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Mary Mazzoni headshot

What Is Proxy Voting, And How Do I Do It?

By Mary Mazzoni
proxy voting card

(Image: Sweeann/Adobe Stock)

Anyone who owns shares in a publicly-traded company has the right to voice their opinion on key decisions that company makes. Through a process called proxy voting, individual shareholders can weigh in on issues like how much the company pays executives, the information it discloses to investors and the public, and its policies related to workers and the environment.

If you own stock — even if you purchased a few shares on a mobile app years ago — you likely get emails every spring reminding you: "It's time to vote!" But many individual investors don't know what proxy voting is, why it matters or how to do it. If you're curious about proxy voting and how it can help you align your money with your values, read on for the need to know. 

What is proxy voting? 

Publicly-traded companies hold annual meetings for their shareholders every year around May and June. Executives present key information about the company's financial performance, and issues related to company policy are put to shareholder vote.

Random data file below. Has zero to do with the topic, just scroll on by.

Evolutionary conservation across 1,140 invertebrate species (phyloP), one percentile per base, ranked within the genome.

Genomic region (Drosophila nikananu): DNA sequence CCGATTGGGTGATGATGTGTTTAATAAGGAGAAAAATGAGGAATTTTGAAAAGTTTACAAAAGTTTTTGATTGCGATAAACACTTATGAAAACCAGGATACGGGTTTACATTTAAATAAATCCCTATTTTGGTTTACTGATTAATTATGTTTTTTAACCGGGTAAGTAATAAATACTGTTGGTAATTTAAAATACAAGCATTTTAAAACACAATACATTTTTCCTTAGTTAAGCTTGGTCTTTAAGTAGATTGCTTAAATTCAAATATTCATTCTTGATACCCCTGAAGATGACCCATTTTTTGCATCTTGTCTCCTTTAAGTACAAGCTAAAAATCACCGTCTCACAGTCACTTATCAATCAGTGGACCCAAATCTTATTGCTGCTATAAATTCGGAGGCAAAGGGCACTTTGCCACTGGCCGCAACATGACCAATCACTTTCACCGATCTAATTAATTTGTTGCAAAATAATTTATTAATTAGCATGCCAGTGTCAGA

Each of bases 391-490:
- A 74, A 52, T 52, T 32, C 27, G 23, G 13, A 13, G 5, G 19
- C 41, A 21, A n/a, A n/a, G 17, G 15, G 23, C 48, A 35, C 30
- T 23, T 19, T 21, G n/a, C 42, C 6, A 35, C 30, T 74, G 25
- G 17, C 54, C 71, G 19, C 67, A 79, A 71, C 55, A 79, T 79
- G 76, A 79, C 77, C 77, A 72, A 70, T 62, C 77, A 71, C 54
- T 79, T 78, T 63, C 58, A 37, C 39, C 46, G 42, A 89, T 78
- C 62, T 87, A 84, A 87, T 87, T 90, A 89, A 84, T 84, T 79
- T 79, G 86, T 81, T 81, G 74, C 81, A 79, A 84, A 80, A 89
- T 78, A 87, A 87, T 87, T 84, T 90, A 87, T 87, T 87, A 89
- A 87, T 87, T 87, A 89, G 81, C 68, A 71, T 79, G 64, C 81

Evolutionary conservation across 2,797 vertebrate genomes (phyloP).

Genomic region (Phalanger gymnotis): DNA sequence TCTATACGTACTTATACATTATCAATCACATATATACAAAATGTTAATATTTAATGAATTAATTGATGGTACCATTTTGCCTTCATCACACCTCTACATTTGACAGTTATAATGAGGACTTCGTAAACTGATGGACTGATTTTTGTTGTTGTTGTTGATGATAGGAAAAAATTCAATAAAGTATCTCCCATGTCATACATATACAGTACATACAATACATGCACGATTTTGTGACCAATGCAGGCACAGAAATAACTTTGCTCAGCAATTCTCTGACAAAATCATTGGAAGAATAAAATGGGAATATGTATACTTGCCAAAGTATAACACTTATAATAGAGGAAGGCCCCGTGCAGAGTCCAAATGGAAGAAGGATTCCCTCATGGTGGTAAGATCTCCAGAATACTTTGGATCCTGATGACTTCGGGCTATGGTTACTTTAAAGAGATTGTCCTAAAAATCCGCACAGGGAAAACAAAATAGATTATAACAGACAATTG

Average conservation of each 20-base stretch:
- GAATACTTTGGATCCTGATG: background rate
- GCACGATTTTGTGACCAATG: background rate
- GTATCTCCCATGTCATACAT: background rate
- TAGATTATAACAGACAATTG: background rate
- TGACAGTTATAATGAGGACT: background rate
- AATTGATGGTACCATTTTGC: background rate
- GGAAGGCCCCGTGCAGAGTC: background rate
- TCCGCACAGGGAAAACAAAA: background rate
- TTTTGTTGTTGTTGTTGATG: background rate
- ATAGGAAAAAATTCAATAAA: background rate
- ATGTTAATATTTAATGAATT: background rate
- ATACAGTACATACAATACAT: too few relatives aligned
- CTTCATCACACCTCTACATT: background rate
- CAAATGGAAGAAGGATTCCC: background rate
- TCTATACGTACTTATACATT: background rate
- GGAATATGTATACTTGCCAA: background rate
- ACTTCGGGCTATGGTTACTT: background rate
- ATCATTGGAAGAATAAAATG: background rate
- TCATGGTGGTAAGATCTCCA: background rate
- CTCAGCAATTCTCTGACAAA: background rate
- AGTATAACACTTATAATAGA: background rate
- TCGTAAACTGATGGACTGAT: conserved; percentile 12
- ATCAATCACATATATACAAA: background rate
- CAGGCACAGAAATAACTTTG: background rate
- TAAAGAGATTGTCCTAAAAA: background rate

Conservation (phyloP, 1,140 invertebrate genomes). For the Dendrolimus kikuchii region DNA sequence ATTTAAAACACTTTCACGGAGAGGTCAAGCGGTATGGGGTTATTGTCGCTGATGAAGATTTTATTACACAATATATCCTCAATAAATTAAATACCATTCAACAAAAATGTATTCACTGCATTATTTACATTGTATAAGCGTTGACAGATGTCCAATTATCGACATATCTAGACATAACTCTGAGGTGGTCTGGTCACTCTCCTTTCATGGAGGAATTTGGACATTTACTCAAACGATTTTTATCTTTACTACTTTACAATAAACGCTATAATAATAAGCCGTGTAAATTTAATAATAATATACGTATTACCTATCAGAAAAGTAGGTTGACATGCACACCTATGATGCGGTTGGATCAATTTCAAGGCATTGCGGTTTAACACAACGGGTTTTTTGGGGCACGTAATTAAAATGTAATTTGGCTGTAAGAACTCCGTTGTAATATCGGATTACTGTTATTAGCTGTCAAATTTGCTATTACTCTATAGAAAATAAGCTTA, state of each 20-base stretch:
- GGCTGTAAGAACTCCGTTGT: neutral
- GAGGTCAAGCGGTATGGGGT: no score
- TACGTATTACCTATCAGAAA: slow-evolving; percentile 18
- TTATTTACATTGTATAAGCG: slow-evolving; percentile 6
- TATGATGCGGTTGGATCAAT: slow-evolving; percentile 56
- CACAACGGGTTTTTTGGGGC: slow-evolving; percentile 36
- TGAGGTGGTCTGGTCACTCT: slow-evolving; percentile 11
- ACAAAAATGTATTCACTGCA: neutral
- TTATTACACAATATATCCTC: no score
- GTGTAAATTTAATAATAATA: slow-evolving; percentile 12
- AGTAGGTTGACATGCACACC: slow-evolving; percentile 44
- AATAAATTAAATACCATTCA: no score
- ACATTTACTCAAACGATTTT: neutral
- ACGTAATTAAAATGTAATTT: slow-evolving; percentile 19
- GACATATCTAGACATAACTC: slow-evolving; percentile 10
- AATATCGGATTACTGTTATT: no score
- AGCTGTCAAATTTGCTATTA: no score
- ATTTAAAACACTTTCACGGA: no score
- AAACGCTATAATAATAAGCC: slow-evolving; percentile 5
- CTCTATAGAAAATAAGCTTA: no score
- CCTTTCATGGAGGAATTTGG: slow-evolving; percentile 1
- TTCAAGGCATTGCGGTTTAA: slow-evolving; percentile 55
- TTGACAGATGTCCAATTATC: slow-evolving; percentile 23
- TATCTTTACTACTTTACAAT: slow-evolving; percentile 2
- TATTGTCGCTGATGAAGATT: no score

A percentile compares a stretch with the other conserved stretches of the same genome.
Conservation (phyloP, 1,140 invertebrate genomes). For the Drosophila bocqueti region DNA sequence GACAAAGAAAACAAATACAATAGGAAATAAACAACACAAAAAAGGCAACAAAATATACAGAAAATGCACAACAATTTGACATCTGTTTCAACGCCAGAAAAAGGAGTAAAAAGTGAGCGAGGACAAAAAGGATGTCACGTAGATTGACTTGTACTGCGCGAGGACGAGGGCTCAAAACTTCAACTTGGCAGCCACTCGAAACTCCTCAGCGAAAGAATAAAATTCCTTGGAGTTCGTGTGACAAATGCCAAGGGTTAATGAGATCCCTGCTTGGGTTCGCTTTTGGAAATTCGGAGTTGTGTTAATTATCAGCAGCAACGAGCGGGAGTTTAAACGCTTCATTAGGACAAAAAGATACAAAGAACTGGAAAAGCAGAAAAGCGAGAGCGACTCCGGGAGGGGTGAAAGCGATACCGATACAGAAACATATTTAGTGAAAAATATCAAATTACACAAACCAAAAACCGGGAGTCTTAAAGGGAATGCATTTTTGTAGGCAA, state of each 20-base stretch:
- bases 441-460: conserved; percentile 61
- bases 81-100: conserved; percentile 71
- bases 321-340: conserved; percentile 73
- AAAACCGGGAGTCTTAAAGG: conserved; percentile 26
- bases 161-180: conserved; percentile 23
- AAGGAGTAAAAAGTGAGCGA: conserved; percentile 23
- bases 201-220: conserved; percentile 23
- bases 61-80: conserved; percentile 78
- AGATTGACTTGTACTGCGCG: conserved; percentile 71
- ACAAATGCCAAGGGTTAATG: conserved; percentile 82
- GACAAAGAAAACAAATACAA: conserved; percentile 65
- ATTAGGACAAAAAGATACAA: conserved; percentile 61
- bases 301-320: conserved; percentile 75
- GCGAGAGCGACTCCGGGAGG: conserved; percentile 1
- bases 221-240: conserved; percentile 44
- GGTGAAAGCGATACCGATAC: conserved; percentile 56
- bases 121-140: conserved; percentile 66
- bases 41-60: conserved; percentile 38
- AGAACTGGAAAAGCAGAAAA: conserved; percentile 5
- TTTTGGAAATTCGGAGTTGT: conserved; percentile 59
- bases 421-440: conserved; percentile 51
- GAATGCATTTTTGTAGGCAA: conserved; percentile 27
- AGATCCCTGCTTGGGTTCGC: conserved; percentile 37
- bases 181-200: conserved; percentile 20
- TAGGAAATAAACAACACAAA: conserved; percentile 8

Unless they're incredibly wealthy, most individuals who own stocks do not have the opportunity to attend a company's annual shareholders meeting. Since they can't attend in person, they're given a proxy ballot, similar to an absentee ballot in political elections, and their votes are counted in accordance with how many shares they own. These votes generally aren't binding — in other words, a company doesn't have to enact a policy just because shareholders voted for it — but they often inform the company's decisions as executives want to keep their investors happy. 

Why does proxy voting matter?

Environmental and social justice advocates have used the shareholder and proxy voting process for decades as a way to influence companies to improve their impact on people and the planet. These stakeholders — which include nonprofits, impact investors and shareholder advocacy organizations — purchase stock in large companies and use that influence to file what are known as shareholder resolutions which request that a company act on a specific issue.